To introduce you to James Boswell’s work, I have selected these lively drawings of the East End done over a thirty year period between the nineteen-thirties and the fifties. There is a relaxed intimate quality to these – delighting in human detail – which invites your empathy with the inhabitants of the street, who seem so completely at home it is as if the people and cityscape are merged into one. Yet, “He didn’t draw them on the spot,” Ruth revealed, as I pored over the line drawings trying to identify the locations, “he worked on them when he got back to his studio. He had a photographic memory, although he always carried a little black notebook and he’d just make few scribbles in there for reference.”

“He was in the Communist Party, that’s what took him to the East End originally,” she continued, “And he liked the liveliness, the life and the look of the streets, and and it inspired him.” In fact, James Boswell joined the Communist Party in 1932 after graduating from the Royal College of Art and his lifelong involvement with socialism informed his art, from drawing anti-German cartoons in style of George Grosz during the nineteen thirties to designing the posters for the successful Labour Party campaign of 1964.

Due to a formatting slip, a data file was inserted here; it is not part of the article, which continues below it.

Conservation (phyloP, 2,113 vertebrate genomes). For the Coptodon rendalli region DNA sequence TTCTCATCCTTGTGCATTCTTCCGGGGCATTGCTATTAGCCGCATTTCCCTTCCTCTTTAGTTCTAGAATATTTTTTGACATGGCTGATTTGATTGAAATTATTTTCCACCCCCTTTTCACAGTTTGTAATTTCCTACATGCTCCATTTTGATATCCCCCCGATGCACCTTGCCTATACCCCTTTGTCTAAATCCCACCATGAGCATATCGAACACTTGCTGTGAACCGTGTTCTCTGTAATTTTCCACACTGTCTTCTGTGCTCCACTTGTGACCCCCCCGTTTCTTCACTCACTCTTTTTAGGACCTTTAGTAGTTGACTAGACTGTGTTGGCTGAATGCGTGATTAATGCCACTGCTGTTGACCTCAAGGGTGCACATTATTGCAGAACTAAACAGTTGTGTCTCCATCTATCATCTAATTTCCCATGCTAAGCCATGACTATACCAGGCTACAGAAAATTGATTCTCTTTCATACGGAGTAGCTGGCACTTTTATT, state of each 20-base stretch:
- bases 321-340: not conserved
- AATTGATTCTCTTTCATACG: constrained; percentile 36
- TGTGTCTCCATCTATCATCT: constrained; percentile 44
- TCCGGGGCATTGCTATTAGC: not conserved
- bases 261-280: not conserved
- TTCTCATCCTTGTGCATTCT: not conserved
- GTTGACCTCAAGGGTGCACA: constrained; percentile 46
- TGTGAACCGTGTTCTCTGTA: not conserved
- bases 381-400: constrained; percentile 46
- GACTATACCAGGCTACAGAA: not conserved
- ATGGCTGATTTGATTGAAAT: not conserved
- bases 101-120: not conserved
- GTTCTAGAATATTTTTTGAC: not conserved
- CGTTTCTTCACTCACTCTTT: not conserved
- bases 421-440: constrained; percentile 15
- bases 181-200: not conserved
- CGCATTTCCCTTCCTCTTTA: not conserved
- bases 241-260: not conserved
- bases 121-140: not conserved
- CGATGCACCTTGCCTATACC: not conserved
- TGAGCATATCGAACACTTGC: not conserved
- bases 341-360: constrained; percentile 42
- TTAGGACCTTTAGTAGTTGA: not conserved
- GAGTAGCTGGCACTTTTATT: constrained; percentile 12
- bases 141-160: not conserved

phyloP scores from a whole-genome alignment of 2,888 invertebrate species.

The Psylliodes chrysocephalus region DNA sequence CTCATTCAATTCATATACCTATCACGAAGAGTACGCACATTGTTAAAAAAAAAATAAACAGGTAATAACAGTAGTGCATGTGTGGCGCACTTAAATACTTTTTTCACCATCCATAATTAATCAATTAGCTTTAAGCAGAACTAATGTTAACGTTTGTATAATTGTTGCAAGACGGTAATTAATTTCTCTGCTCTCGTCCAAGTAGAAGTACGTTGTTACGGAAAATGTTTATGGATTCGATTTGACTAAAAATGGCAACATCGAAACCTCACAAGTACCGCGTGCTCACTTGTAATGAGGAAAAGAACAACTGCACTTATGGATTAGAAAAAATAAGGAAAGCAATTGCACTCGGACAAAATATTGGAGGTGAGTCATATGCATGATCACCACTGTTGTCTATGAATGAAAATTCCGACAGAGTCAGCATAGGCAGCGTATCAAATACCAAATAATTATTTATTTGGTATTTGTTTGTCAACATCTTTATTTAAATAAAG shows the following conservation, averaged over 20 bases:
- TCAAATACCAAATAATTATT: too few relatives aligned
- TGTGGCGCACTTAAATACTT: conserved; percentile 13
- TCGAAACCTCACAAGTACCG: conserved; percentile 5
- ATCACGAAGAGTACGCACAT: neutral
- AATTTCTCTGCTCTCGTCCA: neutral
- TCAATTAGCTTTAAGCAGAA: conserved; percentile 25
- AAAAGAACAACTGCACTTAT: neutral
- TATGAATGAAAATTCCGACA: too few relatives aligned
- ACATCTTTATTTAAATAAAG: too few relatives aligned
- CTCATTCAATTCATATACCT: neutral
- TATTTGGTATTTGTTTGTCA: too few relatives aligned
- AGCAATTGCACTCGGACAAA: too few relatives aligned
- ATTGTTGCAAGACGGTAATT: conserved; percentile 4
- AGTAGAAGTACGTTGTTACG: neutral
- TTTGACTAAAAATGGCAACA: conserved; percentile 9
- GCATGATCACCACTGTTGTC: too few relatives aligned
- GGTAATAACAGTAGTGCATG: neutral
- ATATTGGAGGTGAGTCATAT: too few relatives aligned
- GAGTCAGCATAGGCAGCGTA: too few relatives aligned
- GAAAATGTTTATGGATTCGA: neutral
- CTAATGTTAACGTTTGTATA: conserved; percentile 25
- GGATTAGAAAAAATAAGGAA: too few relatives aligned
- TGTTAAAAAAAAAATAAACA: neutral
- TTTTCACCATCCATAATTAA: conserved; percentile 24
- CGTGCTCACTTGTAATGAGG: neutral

During World War II, James Boswell served as a radiographer yet he continued to make innumerable humane and compassionate drawings throughout postings to Scotland and Iraq – and his work was acquired by the War Artists’ Committee even though his Communism prevented him from becoming an official war artist. After the war, as an ex-Communist, Boswell became art editor of Lilliput influencing younger artists such as Ronald Searle and Paul Hogarth – and he was described by critic William Feaver in 1978 as “one of the finest English graphic artists of this century.”